Washington State Deptartment of Transportation

This program includes  hearing from one Iowa community that has incorporated new roundabouts aimed at easing traffic flow, and state lawmakers talk about what projects might be in store for the state, and how they might want to fund those projects. A House Republican and a Senate Democrat find agreement on one aspect of the issue: the gas tax.

Durrie Bouscaren

Host Ben Kieffer covers a number of topics in a roundup of the week's news including a conversation with Iowa Public Radio's Cedar Rapids reporter Durrie Bouscaren on how Iowa military contractors have been affected by the s

Property of John Little.

While most of us were enjoying Thanksgiving leftovers, 61-year-old Iowa City resident John Little was completing his 13th Ironman Triathlon in Cozumel, an island off the Yucatan Peninsula.

An Ironman Triathlon consists of a 2.4-mile (3.86 km) swim, followed by a 112-mile (180.25 km) bicycle ride and ends with a marathon, which is a 26.2-mile (42.2 km) run. There are no breaks between each leg of the race. Host Ben Kieffer sits down with Little to discuss his extreme hobby, which he took up at the age of 55.

National Institutes of Health

The Iowa Department of Public Health estimates that 500 Iowans are infected with HIV, but don’t know it.  On this River to River, hear about efforts to get every Iowan tested for HIV, what prevention measures are being used today, treatment, and what it means to have HIV and AIDS today.  And we’ll hear about Iowa’s HIV transmission law and the case of a gay Iowan man living with HIV who was charged with criminal transmission of HIV.

Ben Stanton / Iowa Public Radio

Dave Stoufer tells stories about listening to kid's gift wishes, having his beard pulled, and other funny and heartfelt moments over his 40 years as Santa's helper. Stoufer has also recently written his memoirs with Santa stories.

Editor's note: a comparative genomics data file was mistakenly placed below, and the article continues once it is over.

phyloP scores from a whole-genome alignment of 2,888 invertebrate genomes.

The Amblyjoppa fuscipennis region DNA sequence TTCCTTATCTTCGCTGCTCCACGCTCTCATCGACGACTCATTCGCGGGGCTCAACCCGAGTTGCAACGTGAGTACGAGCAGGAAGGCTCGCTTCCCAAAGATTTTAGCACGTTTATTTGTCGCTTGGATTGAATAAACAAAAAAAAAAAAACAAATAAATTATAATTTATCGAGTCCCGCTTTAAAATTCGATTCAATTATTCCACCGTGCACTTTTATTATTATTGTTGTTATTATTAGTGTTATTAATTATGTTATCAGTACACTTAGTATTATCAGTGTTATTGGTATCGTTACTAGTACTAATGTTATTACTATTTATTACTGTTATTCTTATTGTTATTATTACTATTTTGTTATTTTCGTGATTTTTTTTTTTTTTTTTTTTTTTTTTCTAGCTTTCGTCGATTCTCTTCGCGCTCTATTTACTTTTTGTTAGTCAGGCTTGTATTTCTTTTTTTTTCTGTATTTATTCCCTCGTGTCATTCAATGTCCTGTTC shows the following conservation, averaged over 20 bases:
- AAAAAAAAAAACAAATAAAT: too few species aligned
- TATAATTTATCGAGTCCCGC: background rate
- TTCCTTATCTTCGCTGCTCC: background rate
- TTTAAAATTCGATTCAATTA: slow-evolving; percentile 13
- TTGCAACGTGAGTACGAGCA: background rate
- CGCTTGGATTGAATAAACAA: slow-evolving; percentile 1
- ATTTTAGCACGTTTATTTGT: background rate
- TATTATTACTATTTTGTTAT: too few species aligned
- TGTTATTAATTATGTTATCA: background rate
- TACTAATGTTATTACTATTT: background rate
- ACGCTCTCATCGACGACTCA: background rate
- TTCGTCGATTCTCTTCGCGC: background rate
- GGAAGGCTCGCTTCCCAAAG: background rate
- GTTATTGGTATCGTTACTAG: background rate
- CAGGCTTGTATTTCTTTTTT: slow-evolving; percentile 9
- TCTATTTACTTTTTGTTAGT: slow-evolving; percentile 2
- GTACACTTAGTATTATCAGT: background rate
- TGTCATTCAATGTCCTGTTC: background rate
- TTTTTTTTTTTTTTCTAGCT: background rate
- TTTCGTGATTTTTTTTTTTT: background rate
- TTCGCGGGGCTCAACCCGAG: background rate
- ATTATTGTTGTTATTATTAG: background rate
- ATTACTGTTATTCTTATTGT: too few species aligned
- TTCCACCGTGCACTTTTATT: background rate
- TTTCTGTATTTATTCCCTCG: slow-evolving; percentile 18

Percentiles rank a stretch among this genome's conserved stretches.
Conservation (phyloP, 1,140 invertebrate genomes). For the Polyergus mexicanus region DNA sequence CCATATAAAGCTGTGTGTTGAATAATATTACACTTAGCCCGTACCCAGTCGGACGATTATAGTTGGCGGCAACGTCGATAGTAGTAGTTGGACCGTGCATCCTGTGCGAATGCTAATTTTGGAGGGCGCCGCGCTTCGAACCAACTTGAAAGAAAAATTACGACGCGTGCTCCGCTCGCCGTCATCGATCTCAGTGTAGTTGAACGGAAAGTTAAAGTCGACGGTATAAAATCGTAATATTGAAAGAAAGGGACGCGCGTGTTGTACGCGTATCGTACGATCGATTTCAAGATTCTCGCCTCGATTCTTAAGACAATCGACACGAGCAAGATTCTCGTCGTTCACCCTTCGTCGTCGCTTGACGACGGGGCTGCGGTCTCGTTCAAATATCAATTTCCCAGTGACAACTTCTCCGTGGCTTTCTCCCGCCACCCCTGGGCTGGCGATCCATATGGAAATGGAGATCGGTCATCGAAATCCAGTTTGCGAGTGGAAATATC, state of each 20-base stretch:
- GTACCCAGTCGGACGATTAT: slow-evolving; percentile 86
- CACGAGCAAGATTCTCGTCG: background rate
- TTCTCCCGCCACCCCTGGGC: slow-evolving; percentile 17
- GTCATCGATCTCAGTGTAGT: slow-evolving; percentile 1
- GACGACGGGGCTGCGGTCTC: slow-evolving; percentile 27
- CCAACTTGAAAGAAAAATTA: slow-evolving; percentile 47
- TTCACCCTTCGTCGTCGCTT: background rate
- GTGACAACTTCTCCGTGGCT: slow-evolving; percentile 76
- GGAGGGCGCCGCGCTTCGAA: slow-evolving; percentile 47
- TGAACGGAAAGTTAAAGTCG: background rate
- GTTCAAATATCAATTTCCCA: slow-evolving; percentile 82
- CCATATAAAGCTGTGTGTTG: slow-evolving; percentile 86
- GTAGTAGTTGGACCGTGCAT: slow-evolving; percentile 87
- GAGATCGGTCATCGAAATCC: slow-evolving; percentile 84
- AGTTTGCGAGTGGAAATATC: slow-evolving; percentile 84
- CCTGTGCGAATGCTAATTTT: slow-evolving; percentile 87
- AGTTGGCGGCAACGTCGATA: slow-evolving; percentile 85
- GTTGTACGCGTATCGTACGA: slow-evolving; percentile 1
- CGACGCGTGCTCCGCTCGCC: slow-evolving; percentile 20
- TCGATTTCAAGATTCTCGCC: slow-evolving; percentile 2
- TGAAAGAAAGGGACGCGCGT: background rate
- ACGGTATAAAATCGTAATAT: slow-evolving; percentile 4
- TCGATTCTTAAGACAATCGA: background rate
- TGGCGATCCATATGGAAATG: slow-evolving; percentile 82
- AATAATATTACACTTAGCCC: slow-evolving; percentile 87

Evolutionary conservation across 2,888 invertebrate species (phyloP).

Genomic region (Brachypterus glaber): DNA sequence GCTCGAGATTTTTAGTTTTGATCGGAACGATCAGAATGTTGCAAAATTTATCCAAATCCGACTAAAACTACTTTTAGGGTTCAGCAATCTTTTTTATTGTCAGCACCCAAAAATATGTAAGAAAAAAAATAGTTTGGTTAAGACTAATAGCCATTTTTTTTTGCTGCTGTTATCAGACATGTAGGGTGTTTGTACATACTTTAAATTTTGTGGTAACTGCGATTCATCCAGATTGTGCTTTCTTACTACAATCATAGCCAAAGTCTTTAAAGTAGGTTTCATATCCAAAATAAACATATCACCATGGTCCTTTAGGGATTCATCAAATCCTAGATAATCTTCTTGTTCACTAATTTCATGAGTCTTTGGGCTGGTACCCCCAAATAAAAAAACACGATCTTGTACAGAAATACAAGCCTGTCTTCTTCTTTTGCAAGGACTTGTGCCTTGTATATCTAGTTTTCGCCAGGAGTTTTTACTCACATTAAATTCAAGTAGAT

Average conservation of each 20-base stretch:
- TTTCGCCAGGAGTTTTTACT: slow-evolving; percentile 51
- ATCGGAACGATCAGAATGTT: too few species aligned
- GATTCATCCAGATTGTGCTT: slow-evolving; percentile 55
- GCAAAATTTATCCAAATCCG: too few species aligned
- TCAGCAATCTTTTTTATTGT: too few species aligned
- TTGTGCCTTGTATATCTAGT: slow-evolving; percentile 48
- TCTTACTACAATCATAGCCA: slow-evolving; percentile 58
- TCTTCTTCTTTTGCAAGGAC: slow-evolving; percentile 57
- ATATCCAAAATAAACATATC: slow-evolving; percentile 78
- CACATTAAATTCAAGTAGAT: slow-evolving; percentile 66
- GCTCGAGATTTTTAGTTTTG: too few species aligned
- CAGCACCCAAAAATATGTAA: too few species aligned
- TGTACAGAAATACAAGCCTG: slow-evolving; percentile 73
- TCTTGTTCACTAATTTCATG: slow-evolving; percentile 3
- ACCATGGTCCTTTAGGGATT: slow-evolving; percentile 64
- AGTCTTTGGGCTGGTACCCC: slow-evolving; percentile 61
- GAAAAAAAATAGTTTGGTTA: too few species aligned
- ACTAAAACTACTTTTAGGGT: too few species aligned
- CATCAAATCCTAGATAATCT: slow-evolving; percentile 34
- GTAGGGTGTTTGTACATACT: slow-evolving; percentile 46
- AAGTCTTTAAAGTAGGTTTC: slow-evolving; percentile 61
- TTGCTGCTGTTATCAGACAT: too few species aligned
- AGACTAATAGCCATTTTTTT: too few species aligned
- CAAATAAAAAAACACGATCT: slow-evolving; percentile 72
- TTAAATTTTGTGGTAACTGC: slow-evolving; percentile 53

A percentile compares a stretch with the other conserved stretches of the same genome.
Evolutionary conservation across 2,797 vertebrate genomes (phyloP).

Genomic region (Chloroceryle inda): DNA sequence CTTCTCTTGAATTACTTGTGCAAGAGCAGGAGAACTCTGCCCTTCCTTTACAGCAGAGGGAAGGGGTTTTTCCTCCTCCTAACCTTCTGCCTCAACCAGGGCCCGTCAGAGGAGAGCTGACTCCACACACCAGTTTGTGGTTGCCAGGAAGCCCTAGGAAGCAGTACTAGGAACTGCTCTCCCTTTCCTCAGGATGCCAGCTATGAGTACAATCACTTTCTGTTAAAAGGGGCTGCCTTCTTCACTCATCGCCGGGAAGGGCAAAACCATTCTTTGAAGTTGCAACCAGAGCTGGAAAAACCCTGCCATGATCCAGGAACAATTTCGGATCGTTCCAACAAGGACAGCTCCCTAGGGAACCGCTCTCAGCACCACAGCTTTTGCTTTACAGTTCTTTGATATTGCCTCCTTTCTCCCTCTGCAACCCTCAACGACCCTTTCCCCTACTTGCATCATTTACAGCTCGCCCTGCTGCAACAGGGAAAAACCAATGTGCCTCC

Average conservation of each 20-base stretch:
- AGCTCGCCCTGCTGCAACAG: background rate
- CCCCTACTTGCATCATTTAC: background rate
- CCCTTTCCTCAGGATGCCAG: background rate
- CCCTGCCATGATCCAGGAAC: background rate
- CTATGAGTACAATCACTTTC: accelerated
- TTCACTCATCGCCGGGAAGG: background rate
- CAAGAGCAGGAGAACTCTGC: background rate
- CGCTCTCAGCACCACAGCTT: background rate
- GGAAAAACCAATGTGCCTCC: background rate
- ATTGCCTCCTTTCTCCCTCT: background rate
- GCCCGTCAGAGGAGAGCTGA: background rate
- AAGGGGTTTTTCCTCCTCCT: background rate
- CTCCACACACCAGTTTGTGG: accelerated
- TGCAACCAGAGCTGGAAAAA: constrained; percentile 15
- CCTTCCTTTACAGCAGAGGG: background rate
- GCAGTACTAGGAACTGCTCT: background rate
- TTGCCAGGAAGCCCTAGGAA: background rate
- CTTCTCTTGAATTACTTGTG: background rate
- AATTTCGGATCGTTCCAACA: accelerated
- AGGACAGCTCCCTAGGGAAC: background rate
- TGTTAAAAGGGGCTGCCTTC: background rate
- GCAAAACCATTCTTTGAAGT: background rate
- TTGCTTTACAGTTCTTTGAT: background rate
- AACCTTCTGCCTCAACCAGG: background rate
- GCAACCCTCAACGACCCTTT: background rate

After western powers reached a deal to limit Iran’s nuclear program, what’s next? Today on River to River, guest host Ben Stanton sits down with political science experts Tim Hagle, of the University of Iowa, and Wayne Moyer, of Grinnell College. They talk about the deal and why it’s being met with skepticism by Israel, and some in Congress. They also discuss what happens after one party in the U.S. Senate uses a so-called nuclear option.

European Parliament

How likely are you to donate blood? Are you more motivated if you were given something in exchange for donating? A t-shirt? Maybe an umbrella?  How about a 15-dollar gift card?  On this River to River, Ben Kieffer talks a little about how our behavior is affected by the financial incentive to donate. But also the larger picture of how blood is processed, and how blood centers work to reduce the risks for recipients.  

Multicultural Family Center

Iowa is becoming more diverse.  When cultures come together, there are often challenges, but there are also tremendous rewards.  Host Charity Nebbe finds out what some Iowa organizations are doing to explore and celebrate the diversity throughout the state.